I can attest that it makes a huge difference through first hand experience. On my previous build close to 5 years ago now, I went with an AED 850 on my 461. It literally took me 12 months to get that carb even close to being right (too rich at cruise) and to get there I had to modify nearly every single circuit on that carb. Then I discovered I had just one cylinder, 1, that had over 20% leakage. That and a rear main leak caused me to go through the engine again. Once it was back running, I ended up having to UNDO every single change I'd made to that carb to get it tuned right.

Bear
 

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Any recommendations for a tach/timing light?
Actron?
Innova?
Judging from the photos of them I think a lot of different brands all come from the same manufacturer. Unless you spend a ton of money on one, my thoughts are that quality control is such that you're rolling the dice as far as whether you get "a good one" that's accurate and will last, or not. You can read the product reviews on any site that has those and no matter which one you look at, some people love it and some people think it's junk.

Pick the one that appeals to you and roll the dice.

Bear
 

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I'm on the you are undercarbed bandwagon too.

I was running a 600 CFM Eddy carb on a stock block Chevy 305 and it ran great. And I mean bone stock, like maybe 200 hp on a good day bone stock. Only adjustments I made to it were going down one size on the jets and different metering rod springs. I have an 800 cfm on my 461 and it runs great. I was running a 600 on it for break in. even though I knew it was way too small, but used it anyway because I knew the carb ran good. I was pulling ~4 mpg with the small carb and somewhere between 8-10 with the bigger one that's on it now. Performance is night and day better with the larger carb.

You don't need a great timing light unless you want to get one where you can set it to run advanced for dialing in higher RPM timing. Any basic light will work.
 

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1964 GTO, Tri-power, 4 speed, manual brakes & steering, black ext. red int., dog dish caps, T.I. ign
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In regards to all the comments of timing. Don't forget, you might start by having your curve on Distributor examined and properly set up. Then, when you slap that timing light on her, she will tell the full story all away through the operable rpm selection. Good luck.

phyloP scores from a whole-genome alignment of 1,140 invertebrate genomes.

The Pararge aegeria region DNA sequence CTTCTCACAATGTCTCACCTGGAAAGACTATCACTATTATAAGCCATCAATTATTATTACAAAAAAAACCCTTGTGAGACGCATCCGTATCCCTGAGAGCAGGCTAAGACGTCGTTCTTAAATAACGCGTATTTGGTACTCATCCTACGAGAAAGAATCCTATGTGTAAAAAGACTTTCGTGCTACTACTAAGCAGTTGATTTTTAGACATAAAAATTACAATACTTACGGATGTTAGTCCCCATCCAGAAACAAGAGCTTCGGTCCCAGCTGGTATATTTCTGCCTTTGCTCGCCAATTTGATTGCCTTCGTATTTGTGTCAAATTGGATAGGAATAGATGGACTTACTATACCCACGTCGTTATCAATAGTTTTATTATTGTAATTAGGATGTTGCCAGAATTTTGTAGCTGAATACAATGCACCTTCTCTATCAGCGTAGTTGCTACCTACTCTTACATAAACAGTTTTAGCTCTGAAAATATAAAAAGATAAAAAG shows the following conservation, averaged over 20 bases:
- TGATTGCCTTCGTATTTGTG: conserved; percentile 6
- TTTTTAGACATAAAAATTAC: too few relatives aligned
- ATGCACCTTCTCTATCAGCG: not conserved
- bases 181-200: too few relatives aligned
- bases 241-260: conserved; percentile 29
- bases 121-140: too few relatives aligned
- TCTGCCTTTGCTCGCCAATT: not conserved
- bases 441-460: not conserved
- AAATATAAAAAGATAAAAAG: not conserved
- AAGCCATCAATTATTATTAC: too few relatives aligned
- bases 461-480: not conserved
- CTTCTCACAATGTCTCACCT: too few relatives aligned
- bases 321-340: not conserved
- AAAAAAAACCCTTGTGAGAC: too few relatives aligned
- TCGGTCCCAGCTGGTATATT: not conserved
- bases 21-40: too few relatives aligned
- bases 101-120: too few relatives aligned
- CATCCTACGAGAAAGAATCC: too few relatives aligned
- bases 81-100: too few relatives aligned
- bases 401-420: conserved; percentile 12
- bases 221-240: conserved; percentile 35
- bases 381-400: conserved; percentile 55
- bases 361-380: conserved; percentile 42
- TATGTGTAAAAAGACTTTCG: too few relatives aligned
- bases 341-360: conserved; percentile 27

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Bear is one of the sharper tools in the drawer and he speaks the truth. As a retired mechanic myself, I'll say that you can educate yourself and address the issue or be at the mercy of 'mechanics' that may or may not know what they are doing. It sounds like your guy is more of a parts swapper. You need to get on line and watch some videos and crack the books and give it a go. My '67 GTO gets 21 mpg at 75-80 mpg and my '65 GTO with tripower, cam, 4 speed, and 3.36 gears gets 15 mpg.
These cars are very basic. The ignition timing needs to be correct and the carburetor needs to be set right. With your super rich condition with all carbs tried, I wonder if your fuel pump isn't putting out too much pressure? These cars need about 4psi fuel pressure to run right and many, many new 'offshore' pumps put out 12 psi or more, causing condtions like yours.
 

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Discussion Starter · #16 · (Edited)
...With your super rich condition with all carbs tried, I wonder if your fuel pump isn't putting out too much pressure? These cars need about 4psi fuel pressure to run right and many, many new 'offshore' pumps put out 12 psi or more, causing condtions like yours.
I don't understand how that works. Isn't the fuel bowl and float like the water tank on the back of a toilet? Fuel is blocked by the float, right? Water pressure doesn't make the tank overflow on the toilet.
It is a mechanical fuel pump, not a high pressure electric pump.
 

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I don't understand how that works. Isn't the fuel bowl and float like the water tank on the back of a toilet? Fuel is blocked by the float, right? Water pressure doesn't make the tank overflow on the toilet.
It is a mechanical fuel pump, not a high pressure electric pump.
@geeteeohguy may be onto something here. Too much fuel pressure to a carburetor will make it flood past the needles. Edelbrock carbs are extremely sensitive to this. I believe they specify no more than 8 psi. If you are running a high flow mechanical pump, or something of that sort, you need to run a pressure regulator to meter it down.
 

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Discussion Starter · #19 ·
@geeteeohguy may be onto something here. Too much fuel pressure to a carburetor will make it flood past the needles. Edelbrock carbs are extremely sensitive to this. I believe they specify no more than 8 psi. If you are running a high flow mechanical pump, or something of that sort, you need to run a pressure regulator to meter it down.
Found this from the manual:
Do not use more than 6.5 PSI fuel pressure. Excessive fuel pressure may cause flooding. If your fuel pressure is too high, install an adjustable pressure regulator, such as Edelbrock #8190